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Vaccinations pick up pace, but COVID hospitalizations hit new record Monday

There were 3,088 hospitalized COVID-19 patients statewide Monday, a 174 percent increase over the last month.

A provider prepares to deliver the COVID-19 vaccine to a recipient. (VIA UAB)

Last week another 44,328 Alabamians received COVID-19 vaccinations, a 71 percent increase from the week before, and a sign that the pace may be picking up, as state public health officials have said it would as more entities begin administering the life-saving inoculations. 

Rising vaccinations are welcomed news as Alabama hit yet another COVID-19 hospitalization record on Monday, and during the two weeks ending Sunday, the state saw more new cases added than during any previous two-week period since the start of the pandemic. 

The Alabama Department of Public Health’s vaccine dashboard, which updated on Mondays, shows a total of 87,131 vaccine doses administered as of Saturday. The state also received 45,675 more doses of the vaccines last week, bringing the total to 271,925. 

There were 3,088 hospitalized COVID-19 patients statewide Monday, according to ADPH, which was an increase of 174 percent over the last month. Alabama’s ICU beds were at 92 percent capacity on Monday, according to the U.S. Department of Health and Human Services

Alabama added 2,100 new cases on Monday, and on Sunday hit a record average of 4,281 new cases each day over the last week. 

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The average positivity rate in Alabama over the last 14 days was 44 percent. Public health experts say that rate needs to be below 5 percent or cases are going undetected. 

Despite increasing vaccination numbers, Alabama is one of just nine states with fewer than 2,000 vaccinations per 100,000 residents, according to the Centers for Disease Control and Prevention

ADPH on Jan. 8 opened a statewide hotline for qualifying people ages 75 and older, law enforcement officers, firefighters and health care workers to make appointments with county health departments to receive vaccinations beginning Jan. 18,  but in its first day, ADPH received 1.1 million calls, overwhelming ADPH’s ability to handle the calls and prompting the department to tweet that ADPH was “rapidly adding staff to assist callers and appreciate your patience.”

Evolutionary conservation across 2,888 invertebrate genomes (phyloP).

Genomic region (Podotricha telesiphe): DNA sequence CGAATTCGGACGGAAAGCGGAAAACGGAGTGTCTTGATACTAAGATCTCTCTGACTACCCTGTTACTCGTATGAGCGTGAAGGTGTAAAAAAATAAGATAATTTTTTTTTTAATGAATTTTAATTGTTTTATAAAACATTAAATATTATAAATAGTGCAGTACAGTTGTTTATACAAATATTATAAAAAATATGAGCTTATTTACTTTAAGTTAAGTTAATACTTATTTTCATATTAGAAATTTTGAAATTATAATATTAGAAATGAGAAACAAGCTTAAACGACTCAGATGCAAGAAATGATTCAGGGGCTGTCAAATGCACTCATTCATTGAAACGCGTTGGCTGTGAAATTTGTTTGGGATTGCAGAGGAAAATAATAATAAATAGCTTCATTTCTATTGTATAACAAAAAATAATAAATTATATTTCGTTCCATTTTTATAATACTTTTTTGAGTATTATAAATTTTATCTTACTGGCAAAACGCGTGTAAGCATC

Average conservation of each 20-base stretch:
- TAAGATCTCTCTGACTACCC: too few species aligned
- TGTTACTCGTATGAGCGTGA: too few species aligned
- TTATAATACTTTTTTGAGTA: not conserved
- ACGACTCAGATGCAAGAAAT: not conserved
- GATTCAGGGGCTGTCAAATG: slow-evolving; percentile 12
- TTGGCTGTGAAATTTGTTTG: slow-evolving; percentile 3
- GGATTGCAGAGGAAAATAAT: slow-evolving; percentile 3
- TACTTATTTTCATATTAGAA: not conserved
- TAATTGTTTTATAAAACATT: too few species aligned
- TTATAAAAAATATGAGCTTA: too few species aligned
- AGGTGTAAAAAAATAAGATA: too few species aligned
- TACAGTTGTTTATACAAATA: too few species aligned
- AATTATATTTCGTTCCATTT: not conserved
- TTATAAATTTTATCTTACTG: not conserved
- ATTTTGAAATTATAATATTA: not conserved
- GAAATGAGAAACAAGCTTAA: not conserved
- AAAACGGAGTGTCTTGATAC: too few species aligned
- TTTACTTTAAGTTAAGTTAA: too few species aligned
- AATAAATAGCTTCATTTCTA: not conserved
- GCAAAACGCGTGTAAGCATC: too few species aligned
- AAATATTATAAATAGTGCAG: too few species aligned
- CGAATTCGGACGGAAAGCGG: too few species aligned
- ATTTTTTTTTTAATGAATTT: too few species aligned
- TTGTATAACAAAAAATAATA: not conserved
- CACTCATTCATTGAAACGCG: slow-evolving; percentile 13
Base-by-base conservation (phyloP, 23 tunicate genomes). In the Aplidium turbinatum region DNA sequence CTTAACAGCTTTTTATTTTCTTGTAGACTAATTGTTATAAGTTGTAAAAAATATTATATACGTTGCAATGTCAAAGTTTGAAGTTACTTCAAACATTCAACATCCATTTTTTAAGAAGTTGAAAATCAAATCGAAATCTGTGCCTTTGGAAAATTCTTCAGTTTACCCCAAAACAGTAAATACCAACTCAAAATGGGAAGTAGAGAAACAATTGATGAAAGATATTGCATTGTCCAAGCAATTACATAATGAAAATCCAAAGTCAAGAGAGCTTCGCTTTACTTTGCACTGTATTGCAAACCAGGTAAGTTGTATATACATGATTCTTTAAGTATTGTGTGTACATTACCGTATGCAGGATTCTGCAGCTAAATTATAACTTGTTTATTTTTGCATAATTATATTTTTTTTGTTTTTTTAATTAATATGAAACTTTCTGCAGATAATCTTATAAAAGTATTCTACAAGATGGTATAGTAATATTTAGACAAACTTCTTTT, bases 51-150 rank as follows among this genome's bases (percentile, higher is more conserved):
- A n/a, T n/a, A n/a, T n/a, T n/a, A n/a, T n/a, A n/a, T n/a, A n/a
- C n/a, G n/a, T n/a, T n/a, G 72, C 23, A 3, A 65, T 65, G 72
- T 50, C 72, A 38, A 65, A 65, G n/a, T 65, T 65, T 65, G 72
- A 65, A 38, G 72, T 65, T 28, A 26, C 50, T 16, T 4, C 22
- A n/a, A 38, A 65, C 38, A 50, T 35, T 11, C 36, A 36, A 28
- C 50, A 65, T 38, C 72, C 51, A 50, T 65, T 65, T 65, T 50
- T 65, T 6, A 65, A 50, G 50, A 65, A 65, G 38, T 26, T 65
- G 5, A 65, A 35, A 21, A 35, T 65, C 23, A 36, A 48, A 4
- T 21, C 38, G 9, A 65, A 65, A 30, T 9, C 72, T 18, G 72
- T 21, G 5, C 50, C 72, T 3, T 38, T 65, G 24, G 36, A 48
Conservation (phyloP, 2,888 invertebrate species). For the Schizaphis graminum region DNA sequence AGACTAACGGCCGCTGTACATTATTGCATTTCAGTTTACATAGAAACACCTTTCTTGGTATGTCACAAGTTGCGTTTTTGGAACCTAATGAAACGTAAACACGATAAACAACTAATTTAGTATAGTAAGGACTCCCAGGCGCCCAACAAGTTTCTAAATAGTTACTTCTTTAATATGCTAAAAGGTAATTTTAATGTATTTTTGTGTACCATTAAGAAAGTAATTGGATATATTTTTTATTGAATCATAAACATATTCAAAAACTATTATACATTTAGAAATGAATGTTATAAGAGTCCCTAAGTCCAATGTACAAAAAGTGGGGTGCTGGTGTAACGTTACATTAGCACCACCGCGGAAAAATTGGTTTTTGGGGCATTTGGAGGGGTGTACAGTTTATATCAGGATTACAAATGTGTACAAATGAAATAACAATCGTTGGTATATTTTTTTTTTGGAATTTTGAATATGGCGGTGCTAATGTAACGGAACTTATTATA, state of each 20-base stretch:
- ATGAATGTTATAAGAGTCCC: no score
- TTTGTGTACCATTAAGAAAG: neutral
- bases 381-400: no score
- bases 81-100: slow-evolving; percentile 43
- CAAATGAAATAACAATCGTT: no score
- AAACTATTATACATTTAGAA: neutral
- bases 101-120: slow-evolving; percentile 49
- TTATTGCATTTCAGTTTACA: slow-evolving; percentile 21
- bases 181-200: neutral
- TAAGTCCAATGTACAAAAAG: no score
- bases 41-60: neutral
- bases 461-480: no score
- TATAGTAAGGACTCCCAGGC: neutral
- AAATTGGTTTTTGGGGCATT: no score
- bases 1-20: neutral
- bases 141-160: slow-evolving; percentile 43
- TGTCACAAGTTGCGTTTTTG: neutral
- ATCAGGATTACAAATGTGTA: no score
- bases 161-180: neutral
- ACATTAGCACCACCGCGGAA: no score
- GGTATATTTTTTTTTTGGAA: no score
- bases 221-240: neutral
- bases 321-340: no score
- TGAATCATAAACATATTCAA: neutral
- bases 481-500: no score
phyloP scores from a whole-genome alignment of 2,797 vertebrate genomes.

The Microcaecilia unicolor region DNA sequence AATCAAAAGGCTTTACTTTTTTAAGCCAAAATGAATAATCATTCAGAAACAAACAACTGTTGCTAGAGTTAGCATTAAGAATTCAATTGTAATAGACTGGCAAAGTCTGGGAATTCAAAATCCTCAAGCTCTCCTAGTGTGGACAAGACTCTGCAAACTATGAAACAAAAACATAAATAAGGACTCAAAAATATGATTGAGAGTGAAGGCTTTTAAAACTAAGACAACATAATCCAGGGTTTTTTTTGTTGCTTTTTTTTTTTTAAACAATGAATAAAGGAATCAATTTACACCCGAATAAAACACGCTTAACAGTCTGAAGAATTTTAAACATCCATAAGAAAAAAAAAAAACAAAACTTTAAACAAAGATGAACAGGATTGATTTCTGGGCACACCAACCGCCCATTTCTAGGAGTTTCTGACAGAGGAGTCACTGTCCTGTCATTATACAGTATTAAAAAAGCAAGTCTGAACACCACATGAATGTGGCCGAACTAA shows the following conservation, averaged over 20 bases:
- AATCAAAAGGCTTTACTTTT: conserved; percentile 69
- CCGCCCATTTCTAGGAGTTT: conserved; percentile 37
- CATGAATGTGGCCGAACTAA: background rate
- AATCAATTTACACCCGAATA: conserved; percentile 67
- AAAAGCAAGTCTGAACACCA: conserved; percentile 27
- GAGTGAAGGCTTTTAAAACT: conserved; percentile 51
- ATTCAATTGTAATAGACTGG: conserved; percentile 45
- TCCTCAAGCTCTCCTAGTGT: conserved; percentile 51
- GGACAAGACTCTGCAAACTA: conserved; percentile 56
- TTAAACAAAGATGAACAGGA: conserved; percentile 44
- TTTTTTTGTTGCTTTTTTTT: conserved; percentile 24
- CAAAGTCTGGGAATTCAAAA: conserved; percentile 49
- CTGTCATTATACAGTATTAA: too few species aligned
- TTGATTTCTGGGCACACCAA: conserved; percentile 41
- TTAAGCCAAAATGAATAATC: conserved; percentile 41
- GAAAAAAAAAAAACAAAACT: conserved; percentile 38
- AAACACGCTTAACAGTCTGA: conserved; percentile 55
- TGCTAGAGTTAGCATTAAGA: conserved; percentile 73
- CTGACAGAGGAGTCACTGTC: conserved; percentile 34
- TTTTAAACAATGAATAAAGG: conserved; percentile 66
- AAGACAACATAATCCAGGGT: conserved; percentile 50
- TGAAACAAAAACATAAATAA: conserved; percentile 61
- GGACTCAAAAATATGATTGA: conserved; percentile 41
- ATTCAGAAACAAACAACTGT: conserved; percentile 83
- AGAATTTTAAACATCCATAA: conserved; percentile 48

“The demand for COVID-19 vaccine continues to exceed supply as Alabama has more than 326,000 healthcare workers and nearly 350,000 people who qualify for a vaccine because they are 75 years old and older,” ADPH said in a statement Monday. 

“While trying to address the needs of Alabamians in the currently identified groups, ADPH is working to improve COVID-19 vaccine scheduling capabilities by creating an online registration portal in addition to its toll-free hotline,” ADPH’s statement continues. 

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ADPH’s COVID-19 Vaccine Scheduling Hotline number is 1-855-566-5333. For those living in 12 Northeast Alabama counties, there are additional numbers to call to set an appointment for a first dose of the vaccines. 

  • Blount County: 205-274-2120
  • Calhoun County: 256-240-7857
  • Cherokee County: 256-927-1908
  • Clay County: 256-396-6421
  • Cleburne County: 256-463-2296
  • Dekalb County: 256-845-8710
  • Etowah County: 256-569-8150. 
  • Randolph County: 256-863-3453
  • Shelby: 205-685-4190
  • St. Clair: 205-812-7703
  • Sylacauga: 256-249-3807
  • Talladega: 256-362-2593
Written By

Eddie Burkhalter is a reporter at the Alabama Political Reporter. You can email him at [email protected] or reach him via Twitter.



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